The other night we tried out a new pizza recipe from Good Eat’s guru, Alton Brown. I really liked that the dough is made the night before and allowed to set-up in the fridge – this way, when I’m in a hurry to make dinner the next night, I can quickly take out the dough, stick the pizza stone in the oven, and quickly whip up some homemade pizza. Overall, I was pretty happy with how the pizzas turned out (one recipe makes two medium pizzas) – 2 chief issues – my husband didn’t love the texture of the dough,

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Early May Garden Update

Happenings in the garden this week so far:  Mustard greens, lettuce and kale are all getting big!  (Red Russian Kale in the foreground, with Mizuna mustard behind.) A volunteer and I got 20 tomatoes planted this afternoon – half in front, half in the back.  (I have room for another dozen or so, but am out of cages and will have to jury-rig some bamboo supports – the cages were donated, and I’m trying do as much free and homemade as possible.) I got 7 De Milpa tomatillos (they have beautiful purple fruit) in the ground, and am trying to

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Garden update

Slowly, slowly, things are taking shape in the garden.  Last Saturday, 9 volunteers came to help pot up summer squash, plant potatoes, carrots, parsnips, and continue dig up bamboo for the future raspberry bed.   And earlier, I was able to get 25 donated asparagus crowns planted. Baby leeks, onions, basil, cilantro, parsley and thyme are all happily growing in their pots, and I put in rosemary, lavender and tarragon plants in the front yard.   I still have to figure out where to put some mint (in pots!) and add several more herbs, but it’s a good start. More and more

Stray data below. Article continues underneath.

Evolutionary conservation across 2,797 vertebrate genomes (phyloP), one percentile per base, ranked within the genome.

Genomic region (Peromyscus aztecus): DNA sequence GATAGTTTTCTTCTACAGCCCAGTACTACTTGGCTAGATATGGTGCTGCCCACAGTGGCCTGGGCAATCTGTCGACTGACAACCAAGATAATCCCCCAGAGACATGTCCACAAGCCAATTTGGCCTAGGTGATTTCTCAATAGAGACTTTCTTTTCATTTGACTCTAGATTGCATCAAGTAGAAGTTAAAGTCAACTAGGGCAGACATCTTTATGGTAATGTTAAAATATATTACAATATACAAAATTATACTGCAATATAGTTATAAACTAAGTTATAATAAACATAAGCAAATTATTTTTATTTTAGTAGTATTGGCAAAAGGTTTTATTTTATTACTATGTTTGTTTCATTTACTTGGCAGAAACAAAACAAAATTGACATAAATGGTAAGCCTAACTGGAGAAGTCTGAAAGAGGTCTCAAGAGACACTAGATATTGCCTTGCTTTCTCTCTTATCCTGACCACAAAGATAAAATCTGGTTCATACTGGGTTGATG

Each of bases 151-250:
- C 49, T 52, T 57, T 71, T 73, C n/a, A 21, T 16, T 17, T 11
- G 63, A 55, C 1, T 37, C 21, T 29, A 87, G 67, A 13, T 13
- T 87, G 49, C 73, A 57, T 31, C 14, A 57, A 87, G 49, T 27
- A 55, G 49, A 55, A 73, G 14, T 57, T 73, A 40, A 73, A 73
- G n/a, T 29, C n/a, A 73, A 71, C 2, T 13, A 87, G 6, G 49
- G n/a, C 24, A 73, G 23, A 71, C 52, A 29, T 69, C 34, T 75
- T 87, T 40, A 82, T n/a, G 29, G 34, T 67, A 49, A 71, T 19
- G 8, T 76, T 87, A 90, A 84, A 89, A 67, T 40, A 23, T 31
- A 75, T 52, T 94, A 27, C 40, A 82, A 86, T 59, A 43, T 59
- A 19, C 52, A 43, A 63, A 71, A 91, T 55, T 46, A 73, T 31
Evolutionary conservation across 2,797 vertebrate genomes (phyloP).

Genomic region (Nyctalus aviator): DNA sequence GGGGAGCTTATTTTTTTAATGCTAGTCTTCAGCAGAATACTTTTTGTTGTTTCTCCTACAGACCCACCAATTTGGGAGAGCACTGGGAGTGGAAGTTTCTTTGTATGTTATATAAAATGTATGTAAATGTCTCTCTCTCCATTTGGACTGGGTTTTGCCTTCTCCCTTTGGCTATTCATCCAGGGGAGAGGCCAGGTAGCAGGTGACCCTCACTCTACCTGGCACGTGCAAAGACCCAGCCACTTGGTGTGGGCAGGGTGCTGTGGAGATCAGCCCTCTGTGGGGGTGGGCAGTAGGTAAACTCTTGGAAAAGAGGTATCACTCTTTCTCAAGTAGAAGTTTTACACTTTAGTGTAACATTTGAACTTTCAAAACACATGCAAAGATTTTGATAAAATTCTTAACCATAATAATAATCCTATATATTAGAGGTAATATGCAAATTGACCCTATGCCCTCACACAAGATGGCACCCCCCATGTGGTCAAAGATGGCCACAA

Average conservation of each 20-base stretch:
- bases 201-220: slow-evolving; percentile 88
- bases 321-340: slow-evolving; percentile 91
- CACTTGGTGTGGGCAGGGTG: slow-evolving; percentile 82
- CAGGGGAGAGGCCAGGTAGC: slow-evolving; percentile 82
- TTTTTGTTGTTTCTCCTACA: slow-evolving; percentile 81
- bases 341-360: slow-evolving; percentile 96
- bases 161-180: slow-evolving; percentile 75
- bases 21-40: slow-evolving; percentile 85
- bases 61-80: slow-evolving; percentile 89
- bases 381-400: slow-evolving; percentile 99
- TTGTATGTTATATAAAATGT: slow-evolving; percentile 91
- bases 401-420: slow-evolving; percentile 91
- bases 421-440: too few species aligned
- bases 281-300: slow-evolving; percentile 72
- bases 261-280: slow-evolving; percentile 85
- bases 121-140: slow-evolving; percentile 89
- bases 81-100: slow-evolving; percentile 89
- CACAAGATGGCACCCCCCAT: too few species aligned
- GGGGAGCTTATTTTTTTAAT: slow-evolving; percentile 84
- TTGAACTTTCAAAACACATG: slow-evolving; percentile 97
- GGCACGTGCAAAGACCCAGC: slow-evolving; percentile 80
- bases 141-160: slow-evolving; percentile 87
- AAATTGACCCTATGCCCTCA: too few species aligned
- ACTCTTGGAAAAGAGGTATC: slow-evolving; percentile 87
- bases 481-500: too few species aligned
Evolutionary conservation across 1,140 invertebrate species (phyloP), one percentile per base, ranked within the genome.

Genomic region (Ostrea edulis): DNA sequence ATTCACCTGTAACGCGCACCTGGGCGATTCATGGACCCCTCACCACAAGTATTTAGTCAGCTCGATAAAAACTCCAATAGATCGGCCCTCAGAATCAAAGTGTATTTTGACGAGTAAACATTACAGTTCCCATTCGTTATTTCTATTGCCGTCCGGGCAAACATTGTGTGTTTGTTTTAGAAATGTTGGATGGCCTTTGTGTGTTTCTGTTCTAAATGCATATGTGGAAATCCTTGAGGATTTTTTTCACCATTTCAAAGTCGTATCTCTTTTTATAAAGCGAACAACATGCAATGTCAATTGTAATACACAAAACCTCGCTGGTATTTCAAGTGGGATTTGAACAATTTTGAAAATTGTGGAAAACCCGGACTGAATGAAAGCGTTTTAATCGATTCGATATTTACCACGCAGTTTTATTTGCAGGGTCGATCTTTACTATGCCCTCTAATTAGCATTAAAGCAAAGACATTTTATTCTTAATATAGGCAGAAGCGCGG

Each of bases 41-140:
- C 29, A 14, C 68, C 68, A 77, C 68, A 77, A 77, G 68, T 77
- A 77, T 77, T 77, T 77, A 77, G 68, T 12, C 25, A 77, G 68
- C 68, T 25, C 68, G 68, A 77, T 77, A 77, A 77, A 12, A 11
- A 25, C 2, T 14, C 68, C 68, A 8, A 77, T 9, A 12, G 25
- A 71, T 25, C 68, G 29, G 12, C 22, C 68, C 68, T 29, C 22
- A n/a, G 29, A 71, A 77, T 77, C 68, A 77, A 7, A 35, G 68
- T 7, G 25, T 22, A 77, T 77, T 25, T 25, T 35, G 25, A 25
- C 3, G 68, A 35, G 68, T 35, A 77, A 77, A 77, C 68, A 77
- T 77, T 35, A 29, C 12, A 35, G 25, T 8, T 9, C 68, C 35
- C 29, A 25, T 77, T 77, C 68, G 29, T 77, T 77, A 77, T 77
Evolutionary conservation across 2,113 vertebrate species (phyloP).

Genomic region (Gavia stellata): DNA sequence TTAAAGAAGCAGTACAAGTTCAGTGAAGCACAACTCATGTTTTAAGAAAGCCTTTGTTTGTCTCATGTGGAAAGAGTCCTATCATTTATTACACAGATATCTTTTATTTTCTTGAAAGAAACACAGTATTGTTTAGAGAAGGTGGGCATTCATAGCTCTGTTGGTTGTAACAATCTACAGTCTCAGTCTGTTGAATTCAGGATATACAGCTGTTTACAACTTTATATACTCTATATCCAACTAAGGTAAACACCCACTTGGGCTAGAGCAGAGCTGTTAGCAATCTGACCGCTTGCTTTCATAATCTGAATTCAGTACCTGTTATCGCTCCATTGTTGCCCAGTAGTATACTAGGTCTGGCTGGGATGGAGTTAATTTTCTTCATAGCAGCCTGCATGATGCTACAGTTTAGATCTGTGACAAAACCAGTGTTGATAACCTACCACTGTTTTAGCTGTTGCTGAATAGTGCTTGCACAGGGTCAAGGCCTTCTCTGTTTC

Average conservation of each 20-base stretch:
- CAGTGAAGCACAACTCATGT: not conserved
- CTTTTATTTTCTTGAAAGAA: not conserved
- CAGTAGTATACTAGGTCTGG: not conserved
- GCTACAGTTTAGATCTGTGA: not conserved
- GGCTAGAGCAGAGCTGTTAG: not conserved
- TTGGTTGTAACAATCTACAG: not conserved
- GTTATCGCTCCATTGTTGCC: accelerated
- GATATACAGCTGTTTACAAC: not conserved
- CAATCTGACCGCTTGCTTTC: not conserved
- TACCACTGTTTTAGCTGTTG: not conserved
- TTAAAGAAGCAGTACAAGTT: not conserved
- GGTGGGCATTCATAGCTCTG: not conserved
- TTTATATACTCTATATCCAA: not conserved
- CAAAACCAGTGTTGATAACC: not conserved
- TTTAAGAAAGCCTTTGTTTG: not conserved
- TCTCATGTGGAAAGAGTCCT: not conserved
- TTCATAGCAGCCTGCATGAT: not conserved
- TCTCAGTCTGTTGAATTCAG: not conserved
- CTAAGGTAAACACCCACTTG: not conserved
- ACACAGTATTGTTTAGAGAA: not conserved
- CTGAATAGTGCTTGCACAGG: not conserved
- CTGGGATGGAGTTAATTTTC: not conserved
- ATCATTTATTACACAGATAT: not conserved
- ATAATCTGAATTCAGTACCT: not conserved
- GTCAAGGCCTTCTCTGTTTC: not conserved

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Yesterday afternoon, with my son on my back, the girls and I potted up the first of our tomato seedlings – all 51 of them.  (The one above is a “Black Krim”, a favorite of ours for salads.)  Another 26 little tomato-lets (started a week later) will be potted up this weekend, time allowing. (Above: Our eclectic collection of potted-up tomatoes – in sour cream and tapioca containers, large paper cups, milk jugs, juice bottles, hand-me-down pots.) It felt wonderful to spend the afternoon in the warm sunshine, kneeling with my children on the front steps, tenderly moving each little

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Why I haven’t been blogging the past week or so

We’re working on a converting our front lawn into veggie beds, and the unseasonably warm and dry weather has helped us get a jump start on sheet mulching.  Goodbye lawn, hello permaculture landscape!  While Tum Tum and I spread cardboard, straw, manure and compost, Little Hen and her Daddy were busy building cold frames out of scrap wood and old windows from the ReStore. (Firecracker was either resting inside, or resting curled up in a nest of blankets on the driveway, since she not only had strep throat, but then a head-to-toe reaction to the amoxicillin meant to cure the